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US Army

1-1/2 Unforgettable Days in Kesternich

1-1/2 Unforgettable Days in Kesternich

 
(The following article appeared in the December 1, 2007, newsletter of the VBOB Central Indiana Chapter.)
 
Early afternoon of December 15, 1944, word was received by the 2nd Battalion Headquarters that “E” Company, under the command of Captain Alfred E. Fix, had reached its objective (after heavy losses) on the northeast end of the town of Kesternich, Germany.  After receipt of this information, the Battalion S2 (Captain Bruebeck) instructed me to locate Company “E” and escort Captain Fix back to Battalion CP which had been relocated to near the center of town.  The trip down the street alone with my M-1 was a little spooky, but no sniper or enemy fire was encountered.  Company “E” was located digging in along the ridge on the outskirts of town.  Captain Fix was found in about the last house on the street on the northeastern edge of town.  Soon after we started our return trip we were greeted with a barrage of mortar/artillery fire necessitating a short stay in a small concrete woodshed, but we reached the Battalion CP okay.
 
The remainder of the afternoon was rather quiet with respect to enemy fire.  However, about dusk all hell broke loose as heavy enemy artillery, mortar and small arms fire started coming in.  Before this started, it is believe that the company commanders had already returned to their units.
 
The situation in and around the area of the 2nd Battalion CP was about like this: A contingent of Battalion Headquarters personnel were in the Battalion CP and remnants of Company ”G”, under Captain Sperry were in and around the brick building across the street from the CP.  The Battalion Commander, Colonel Ladd, was in the Battalion CP when the counter-attack started.  There was certainly an atmosphere of bedlam, confusion and yelling of instructions.  Someone yelled for me to take some men and guard the house next door on the west side (American side).  Four others, including John Lanahan, of my I&R squad, joined me in the house next door.  We knelt with our guns pointing out the windows overlooking the main street and the action.  The German machine was firing down the main street toward the west.
 
Our machine gun, located behind a wall in front of the building occupied by Company “C” across the street, was firing east down the main street.  This was quite a display of fireworks in the dark since both machine guns were firing tracer ammunition with one of every few bullets glowing in the dark.  The enemy bullets were zipping past several feet in front of us and appeared to be the German machine gun one of our battalion jeep drivers (I think his name was Chastain from Alabama) somehow made his way back to Simmerath to get reinforcements (truck drivers, cooks, etc.)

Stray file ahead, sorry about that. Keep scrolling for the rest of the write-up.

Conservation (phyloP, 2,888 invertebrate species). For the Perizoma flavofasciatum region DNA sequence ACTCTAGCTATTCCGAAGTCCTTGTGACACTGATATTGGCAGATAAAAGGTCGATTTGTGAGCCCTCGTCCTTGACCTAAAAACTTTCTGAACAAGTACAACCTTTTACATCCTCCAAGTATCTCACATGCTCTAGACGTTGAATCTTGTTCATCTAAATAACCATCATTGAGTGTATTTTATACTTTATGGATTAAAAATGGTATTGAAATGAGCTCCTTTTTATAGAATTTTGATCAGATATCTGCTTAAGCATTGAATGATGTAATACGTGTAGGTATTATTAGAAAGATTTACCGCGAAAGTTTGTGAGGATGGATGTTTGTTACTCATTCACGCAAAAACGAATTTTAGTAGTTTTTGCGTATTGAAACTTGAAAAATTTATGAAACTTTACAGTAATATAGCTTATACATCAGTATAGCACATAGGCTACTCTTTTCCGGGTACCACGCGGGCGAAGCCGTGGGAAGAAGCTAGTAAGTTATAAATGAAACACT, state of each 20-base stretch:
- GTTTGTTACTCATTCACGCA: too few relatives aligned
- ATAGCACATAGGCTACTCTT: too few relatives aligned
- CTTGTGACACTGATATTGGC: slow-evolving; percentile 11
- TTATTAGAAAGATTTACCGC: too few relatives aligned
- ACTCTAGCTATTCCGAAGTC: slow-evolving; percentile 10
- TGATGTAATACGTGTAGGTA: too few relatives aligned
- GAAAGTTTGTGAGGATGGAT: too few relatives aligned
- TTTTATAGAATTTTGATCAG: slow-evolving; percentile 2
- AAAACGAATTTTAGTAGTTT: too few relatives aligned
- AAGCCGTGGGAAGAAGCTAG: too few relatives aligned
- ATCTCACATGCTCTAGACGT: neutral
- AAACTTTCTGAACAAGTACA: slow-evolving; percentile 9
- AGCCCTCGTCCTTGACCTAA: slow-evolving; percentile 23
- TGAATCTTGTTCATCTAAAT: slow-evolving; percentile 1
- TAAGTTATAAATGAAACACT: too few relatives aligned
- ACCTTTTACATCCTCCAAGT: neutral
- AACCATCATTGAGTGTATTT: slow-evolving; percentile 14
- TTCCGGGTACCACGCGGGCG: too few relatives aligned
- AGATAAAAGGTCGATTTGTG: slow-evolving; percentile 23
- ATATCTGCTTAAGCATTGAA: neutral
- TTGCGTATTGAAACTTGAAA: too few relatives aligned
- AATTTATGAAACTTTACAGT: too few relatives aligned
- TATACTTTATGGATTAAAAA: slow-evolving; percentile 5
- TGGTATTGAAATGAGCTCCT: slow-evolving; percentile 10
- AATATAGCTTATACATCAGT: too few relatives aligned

It seemed as though only a few minutes had passed from the start of the counter-attack that we heard and saw the explosion of the German hand grenade that was thrown under our machine gun located across the street.  We also heard the yell of pain of those hit by the grenade.  Shortly after our machine gun was knocked out, we clearly heard, “We have you surrounded, do you want to surrender?”  We could hardly hear the response but apparently Colonel Ladd, or his representative, gave a positive response as shortly torches were lit by the Germans and we could see our soldiers being marched from the building across the street.  At this point, we felt that we could not escape and one of us said, “Let’s hide in the hay.”  All five of us hurried to the rear of the building.  Three hid under the hay in front of the door to the outside.  Two of us hid on a ledge above and to the side of the door.  We were barely in place before the squeaky door was pushed open, a light was shone over the barn and hay and a voice said, “Anyone in here?”
 
Of course, we remained very silent and felt great relief when the door closed and no bullets were sprayed into the hay. (To me the voice sounded like that of a GI and I guessed it was that of a GI with a gun in his back.)  Our hopes of escape diminished as we could clearly hear the enemy troops digging in on the west side (American side) of the building and activity all around.  Since it was very cold, we all managed to dig under the hay to get warm and sleep some.
 
Sometime in the night or early morning of December 16, my buddy John Lanahan nudged me and whispered, “We had better get out of here.”  We dug from the ahy and walked around the loft.  We could clearly hear the German activity and talking on various sides of the building.  All we could do was dig back under the hay and wait for something positive to happen.  Sometimes later the next day we heard a lot of gun fire coming from the west (American side).  We all rushed to the front of the house and saw American troops in the street.  We then joined in the Battle.  Shortly after the American patrol rescued us a decision was made to call off pursuit of the enemy.
 
 Two damaged Jagdpanzer abandoned in Kesternich after its fall to troops of the
311th Infantry Regiment, 78th Infantry Division, January 1945. (Signal Corps)
 
We, the rescued, were told to remain in the basement of the house diagonally across the street from the building in which we had hit, and that we would be picked up later.  This was the same building in which part of Company “G” was located and in front of which our machine gun was firing when knocked out by the German grenade.  By this time, we were pretty tired and hungry, and needless to say we were quite relieved, thankful and happy when we finally boarded a truck to be taken to the rear.
 

Source:Bulge Bugle, May 2008

By T/Sgt Ervin HARDISON

Company "HQ"

310th Infantry Regiment

78th Infantry Division

Campaigns

Battle of the Bulge,

Belgium